Manpower salaries as well as operational expenses like development infrastructure for the entire team are factored in for the entire duration of the project. The total gives you the estimated cost of the mobile app development.
For example, a senior iOS developer in Singapore with ample commercial experience typically takes home at least S$ 8,000 a month. If your project requires at least two months of his time, it is impossible to develop your iOS app with high quality and standards for less than S$ 16,000. Thus, a vendor would quote you about S$ 20,000 to account for other business expenses, buffer and some profit margins.
You may encounter some vendors that quote you half the price at S$ 10,000 for the same piece of work. They can only do so because they use offshore programmers with almost zero years of commercial experience. This programmer’s salary over 2 months would have cost the vendor less than S$ 3,000, netting the vendor with a hefty profit of S$ 7,000 while offering you what may seem like a good price.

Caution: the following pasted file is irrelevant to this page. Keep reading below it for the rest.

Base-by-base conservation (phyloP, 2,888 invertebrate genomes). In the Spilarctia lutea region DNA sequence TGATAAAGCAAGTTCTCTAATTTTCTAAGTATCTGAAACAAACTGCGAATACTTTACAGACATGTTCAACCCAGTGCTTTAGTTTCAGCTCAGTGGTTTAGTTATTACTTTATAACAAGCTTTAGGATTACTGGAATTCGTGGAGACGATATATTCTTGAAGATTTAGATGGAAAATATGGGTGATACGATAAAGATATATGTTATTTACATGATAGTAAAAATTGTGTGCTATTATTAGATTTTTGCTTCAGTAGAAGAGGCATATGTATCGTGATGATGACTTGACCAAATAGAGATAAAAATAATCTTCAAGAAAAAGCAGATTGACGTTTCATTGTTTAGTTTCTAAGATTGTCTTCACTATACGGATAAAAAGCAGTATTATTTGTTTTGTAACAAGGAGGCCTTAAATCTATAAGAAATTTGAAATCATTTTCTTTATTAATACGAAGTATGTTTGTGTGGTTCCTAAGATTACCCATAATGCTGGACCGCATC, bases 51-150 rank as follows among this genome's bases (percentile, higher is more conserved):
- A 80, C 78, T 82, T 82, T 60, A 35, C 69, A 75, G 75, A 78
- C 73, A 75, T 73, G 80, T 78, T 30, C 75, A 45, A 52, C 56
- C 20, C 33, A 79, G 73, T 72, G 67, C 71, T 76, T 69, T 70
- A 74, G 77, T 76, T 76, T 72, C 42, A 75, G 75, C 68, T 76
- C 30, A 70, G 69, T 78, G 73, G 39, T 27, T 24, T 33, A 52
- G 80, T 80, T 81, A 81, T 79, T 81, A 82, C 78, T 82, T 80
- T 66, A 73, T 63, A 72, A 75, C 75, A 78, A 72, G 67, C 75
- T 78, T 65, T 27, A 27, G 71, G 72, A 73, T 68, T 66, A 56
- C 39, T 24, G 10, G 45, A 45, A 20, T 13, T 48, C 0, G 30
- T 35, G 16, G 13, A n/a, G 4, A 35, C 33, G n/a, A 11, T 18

Do you think the output of the two different developers mentioned above would be of same standard?
Estimated Costs Based on Features and Requirements
Depending on the features and requirements, most apps can be broadly classified according to the interactivity they provide: hard-coded, one-way or two-way apps.